the modern English word is a merger of two words, both in Middle English as quashen, from two unrelated Latin verbs.
1. "to suppress, overcome" (mid-13c.); "to make void, annul, nullify, veto" (mid-14c.), from Old French quasser, quassier, casser "to annul, declare void," and directly from Medieval Latin quassare, alteration of Late Latin cassare, from cassus "null, void, empty" (from extended form of PIE root *kes- "to cut"). The meaning "subdue, put down summarily" is from c. 1600.
2. "to break, crush, beat to pieces" early 14c., from Old French quasser, casser "to break, smash, destroy; maltreat, injure, harm, weaken," from Latin quassare "to shatter, shake or toss violently," frequentative of quatere (past participle quassus) "to shake," from PIE root *kwet- "to shake" (source also of Greek passein "to sprinkle," Lithuanian kutėti "to shake up," Old Saxon skuddian "to move violently," German schütteln "to shake," Old English scudan "to hasten").
In Medieval Latin, quassare often was used for cassare, and in later French the form of both words is casser. The words in English now are somewhat, or entirely, fused. Related: Quashed; quashing.
"anullment, act of cancelling," early 15c., from Old French cassation, from casser, from Late Latin cassare, from Latin quassare "annul, quash" (see quash).
"to vacate, annul, make void," 1510s, from Late Latin cassatus, past participle of cassare, from Latin quassare "annul, quash" (see quash). Related: Cassated; cassating.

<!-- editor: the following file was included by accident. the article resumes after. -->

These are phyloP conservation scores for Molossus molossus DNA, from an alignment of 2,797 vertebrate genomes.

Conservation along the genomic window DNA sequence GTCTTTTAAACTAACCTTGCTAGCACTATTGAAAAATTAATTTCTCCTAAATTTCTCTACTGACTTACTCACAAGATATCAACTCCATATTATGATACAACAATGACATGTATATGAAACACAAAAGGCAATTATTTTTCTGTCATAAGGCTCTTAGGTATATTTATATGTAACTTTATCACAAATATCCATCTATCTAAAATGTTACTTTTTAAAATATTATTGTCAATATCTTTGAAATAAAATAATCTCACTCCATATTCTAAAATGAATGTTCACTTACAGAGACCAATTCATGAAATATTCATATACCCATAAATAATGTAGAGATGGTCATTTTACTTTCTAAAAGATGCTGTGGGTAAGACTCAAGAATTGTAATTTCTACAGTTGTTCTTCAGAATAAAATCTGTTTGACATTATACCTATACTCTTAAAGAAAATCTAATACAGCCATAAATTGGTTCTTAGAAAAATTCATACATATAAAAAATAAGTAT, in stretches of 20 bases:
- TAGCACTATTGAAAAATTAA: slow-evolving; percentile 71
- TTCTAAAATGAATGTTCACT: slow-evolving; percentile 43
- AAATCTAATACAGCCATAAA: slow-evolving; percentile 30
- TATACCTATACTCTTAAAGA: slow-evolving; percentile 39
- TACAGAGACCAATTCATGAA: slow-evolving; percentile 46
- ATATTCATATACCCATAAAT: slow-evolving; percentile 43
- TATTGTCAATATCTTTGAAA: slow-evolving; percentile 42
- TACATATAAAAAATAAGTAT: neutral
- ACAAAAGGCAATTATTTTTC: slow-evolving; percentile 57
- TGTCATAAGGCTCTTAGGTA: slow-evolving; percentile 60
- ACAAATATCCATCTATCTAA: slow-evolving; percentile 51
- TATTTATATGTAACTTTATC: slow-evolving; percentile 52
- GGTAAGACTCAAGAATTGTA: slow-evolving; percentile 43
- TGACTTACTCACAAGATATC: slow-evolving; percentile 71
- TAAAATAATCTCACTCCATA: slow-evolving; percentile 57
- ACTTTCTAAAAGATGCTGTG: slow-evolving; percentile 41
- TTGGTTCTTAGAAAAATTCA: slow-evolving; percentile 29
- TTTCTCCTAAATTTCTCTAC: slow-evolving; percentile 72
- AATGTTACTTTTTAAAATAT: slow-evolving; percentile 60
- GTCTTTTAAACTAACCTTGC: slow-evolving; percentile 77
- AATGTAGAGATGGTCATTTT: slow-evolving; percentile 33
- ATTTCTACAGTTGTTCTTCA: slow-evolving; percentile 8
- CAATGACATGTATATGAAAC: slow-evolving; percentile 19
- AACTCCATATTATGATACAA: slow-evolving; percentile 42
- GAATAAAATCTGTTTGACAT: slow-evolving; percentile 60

"act of shaking, concussion," early 15c., quassacioun, from Latin quassationem (nominative quassatio) "a shaking or beating," noun of action from past-participle stem of quassare "to shatter, shake or toss violently" (see quash).
"water-tight, barrel-like vessel for containing liquids," mid-15c., from French casque "a cask; a helmet," from Spanish casco "skull; wine-vat; helmet," originally "potsherd," from cascar "to break up," from Vulgar Latin *quassicare, frequentative of Latin quassare "to shake, shatter" (see quash). The sense evolution is uncertain.
1560s, from French fricassée, noun use of fem. past participle of fricasser "mince and cook in sauce" (15c.), which is of uncertain origin. Perhaps a compound from elements related to or altered by French frire "to fry" (see fry (v.)) and casser, quasser "to break, cut up" (see quash (v.)). As a verb, from 1650s.
1727, from French fracas "crash, sudden noise; tumult, bustle, fuss" (15c.), from Italian fracasso "uproar, crash," back-formation from fracassare "to smash, crash, break in pieces," from fra-, a shortening of Latin infra "below" (see infra-) + Italian cassare "to break," from Latin quassare "to shake" (see quash).
a generic name for Italian dough-based foods such as spaghetti, macaroni, etc., 1874, but not common in English until after World War II, from Italian pasta, from Late Latin pasta "dough, pastry cake, paste," from Greek pasta "barley porridge," probably originally "a salted mess of food," from neuter plural of pastos (adj.) "sprinkled, salted," from passein "to sprinkle," from PIE root *kwet- "to shake" (see quash).
c. 1400, "a bruising, contusion (to the head)," from Latin concussionem (nominative concussio) "a shaking, an earthquake," noun of action from past-participle stem of concutere "shake violently," from assimilated form of com "with, together" (see con-) + quatere "to shake" (see quash).
From late 15c. as "act of shaking or agitation," especially by impact of another body; from 1540s as "brain injury caused by a fall or blow."